The second is the emergence of DeFi or decentralised finance, in which the payer and payee use blockchain technology distributed “flat” ledgers to transmit payments, which bypass the official sector altogether. DeFi can easily help or penetrate the informal sector, whereby those at the bottom half of society usually avoid taxation and official surveillance. DeFi may be extremely helpful to micro, small and medium enterprises (MSMEs) or social enterprises that wish to transact digital services both domestically and internationally more cheaply than the current usage of centralised finance (CeFi). CeFi is conventional banking that is highly centralised as all transactions are ultimately cleared at the central bank.
The third area is non-fungible tokens (NFTs). NFTs are certification of the authenticity or ownership of digital creative work that can be sold across the internet or DeFI using cybercurrencies. NFT trading for cybercurrencies then becomes an exchange of virtual wealth on a willing buyer, willing seller basis. Young creative people want to be able to trade their artistic creations for cybercurrencies and may not care that there is short-term volatility in their cybercurrencies, because the value of their NFT asset is also subject to the same volatility. NFT is a possible future market for digital services.
Central bankers are now offering CBDC as a serious alternative to digital assets. Currently, the Europeans are already at the consultation stage. The People’s Bank of China started very early and is already at the pilot stage of implementation domestically. In Asia, under the aegis of the Bank for International Settlements (BIS) Innovation Hub, Project Aurum is a collaboration with the Hong Kong Monetary Authority (HKMA) and the Hong Kong Applied Science and Technology Research Institute to look into two-level CBDC architecture and operations, namely, the wholesale level and the retail level.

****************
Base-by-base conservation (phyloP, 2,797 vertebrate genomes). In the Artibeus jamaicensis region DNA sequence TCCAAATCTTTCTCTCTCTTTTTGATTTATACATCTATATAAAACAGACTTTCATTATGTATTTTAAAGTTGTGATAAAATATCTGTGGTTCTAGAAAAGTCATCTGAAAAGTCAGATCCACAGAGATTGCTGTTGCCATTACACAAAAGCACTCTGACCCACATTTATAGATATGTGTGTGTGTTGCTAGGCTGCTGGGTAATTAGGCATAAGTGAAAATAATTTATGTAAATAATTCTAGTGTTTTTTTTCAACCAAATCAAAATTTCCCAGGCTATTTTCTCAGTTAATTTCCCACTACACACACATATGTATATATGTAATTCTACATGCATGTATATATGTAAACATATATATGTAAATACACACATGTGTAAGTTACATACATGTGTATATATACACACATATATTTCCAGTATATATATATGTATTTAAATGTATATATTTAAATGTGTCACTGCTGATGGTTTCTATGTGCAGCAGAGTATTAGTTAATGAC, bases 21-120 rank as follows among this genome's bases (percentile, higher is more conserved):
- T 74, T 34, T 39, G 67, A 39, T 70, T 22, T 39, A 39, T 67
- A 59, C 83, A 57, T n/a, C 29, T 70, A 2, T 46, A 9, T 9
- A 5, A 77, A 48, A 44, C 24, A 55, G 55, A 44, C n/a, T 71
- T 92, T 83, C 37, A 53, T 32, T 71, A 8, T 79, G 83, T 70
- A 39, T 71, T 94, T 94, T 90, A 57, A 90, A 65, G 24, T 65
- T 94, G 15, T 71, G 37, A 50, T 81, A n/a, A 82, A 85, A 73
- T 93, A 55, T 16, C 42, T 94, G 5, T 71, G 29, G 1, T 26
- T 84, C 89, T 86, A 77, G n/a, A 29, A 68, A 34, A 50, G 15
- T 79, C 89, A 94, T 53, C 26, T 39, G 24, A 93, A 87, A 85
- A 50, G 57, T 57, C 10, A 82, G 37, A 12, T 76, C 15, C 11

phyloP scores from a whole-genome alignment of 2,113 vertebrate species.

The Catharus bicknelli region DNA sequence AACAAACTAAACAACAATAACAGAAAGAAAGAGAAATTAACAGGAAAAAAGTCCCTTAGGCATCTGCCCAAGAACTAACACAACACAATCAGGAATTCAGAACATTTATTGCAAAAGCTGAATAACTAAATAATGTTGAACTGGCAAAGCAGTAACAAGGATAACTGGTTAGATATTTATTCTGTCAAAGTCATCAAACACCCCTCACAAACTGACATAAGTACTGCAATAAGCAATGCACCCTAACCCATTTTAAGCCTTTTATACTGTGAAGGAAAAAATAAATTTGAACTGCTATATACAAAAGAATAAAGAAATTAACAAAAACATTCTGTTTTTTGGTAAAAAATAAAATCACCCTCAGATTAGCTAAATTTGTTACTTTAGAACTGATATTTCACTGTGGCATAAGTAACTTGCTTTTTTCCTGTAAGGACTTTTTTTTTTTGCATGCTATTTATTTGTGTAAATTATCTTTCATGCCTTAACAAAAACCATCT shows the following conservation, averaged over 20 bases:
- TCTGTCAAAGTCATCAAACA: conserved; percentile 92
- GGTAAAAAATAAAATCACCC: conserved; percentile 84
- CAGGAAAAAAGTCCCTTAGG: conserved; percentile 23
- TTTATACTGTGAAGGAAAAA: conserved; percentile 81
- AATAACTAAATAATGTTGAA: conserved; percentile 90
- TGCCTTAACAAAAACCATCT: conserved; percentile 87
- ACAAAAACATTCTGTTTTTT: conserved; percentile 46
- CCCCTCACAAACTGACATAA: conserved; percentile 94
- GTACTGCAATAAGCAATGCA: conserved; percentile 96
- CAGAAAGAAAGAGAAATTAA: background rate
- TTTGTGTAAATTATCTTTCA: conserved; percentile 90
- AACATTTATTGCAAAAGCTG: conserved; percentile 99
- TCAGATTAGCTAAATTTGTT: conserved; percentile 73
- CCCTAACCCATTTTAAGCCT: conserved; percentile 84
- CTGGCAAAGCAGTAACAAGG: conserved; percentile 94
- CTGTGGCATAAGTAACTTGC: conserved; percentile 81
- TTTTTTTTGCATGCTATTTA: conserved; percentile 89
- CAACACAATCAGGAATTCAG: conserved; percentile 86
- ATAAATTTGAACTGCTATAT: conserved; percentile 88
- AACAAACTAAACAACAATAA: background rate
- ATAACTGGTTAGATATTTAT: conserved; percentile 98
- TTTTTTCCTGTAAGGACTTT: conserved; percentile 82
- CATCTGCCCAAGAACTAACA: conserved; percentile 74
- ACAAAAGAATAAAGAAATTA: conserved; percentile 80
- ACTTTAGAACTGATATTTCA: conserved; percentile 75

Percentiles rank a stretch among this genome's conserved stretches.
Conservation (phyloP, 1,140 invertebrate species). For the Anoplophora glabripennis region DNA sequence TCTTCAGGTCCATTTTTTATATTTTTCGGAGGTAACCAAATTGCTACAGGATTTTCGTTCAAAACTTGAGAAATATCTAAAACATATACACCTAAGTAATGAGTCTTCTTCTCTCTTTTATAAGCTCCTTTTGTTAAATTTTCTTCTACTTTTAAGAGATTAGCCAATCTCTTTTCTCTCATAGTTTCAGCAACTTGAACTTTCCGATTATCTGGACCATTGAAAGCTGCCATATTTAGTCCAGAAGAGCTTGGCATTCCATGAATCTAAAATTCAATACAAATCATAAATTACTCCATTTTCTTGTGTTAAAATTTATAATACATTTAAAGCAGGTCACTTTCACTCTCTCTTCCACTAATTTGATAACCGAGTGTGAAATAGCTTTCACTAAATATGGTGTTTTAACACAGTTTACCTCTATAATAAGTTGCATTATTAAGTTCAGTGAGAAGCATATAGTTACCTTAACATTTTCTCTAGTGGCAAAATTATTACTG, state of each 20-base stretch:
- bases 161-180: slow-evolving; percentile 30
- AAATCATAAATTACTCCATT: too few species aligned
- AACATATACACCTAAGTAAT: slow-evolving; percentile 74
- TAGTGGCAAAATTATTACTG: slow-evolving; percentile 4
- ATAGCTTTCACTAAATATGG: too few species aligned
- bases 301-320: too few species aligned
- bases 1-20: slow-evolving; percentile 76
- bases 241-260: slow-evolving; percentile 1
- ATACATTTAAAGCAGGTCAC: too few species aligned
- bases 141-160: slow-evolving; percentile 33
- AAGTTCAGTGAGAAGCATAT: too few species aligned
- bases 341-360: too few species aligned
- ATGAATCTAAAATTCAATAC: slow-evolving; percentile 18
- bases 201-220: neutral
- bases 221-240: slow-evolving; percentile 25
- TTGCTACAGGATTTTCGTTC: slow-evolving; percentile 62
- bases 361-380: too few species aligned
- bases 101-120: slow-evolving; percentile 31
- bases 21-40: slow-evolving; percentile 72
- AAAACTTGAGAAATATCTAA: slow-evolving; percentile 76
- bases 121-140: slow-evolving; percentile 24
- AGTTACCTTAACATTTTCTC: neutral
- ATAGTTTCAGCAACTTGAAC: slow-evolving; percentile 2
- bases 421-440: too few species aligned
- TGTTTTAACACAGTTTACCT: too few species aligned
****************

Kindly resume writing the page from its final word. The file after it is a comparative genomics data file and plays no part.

Under the same BIS Innovation Hub, in October this year, the HKMA, Bank of Thailand, the Digital Currency Institute of the People’s Bank of China and the Central Bank of the United Arab Emirates published their report on the successful CBDC project for real-value cross-border payment and foreign exchange transactions, titled “Project mBridge: Connecting economies through CBDC”, on key results and lessons learnt from the pilot project.
At the next stage, there will be more experimentation with retail partners, such as banks, credit card companies and payment fintech start-ups to see how retail payments can be transacted, cleared, settled and effected using CBDC. In short, real-time digital business and payments using CBDC are coming on stream.
On Nov 14, ahead of the G20 Summit Meeting in Bali, Bank Indonesia, Bank Negara Malaysia, Bangko Sentral ng Pilipinas, the Monetary Authority of Singapore and Bank of Thailand signed a memorandum of understanding to strengthen and enhance cooperation on payment connectivity to support faster, cheaper, more transparent and more inclusive cross-border payments, using Regional Payment Connectivity (RPC). Using a standard QR code, it will be possible for retail payments to be made within the five countries quickly, efficiently, safely and securely.
There is no doubt that the East Asian region is in the cutting edge of digital innovation, including using CBDCs. Malaysia could be a dynamic centre of innovation in this field.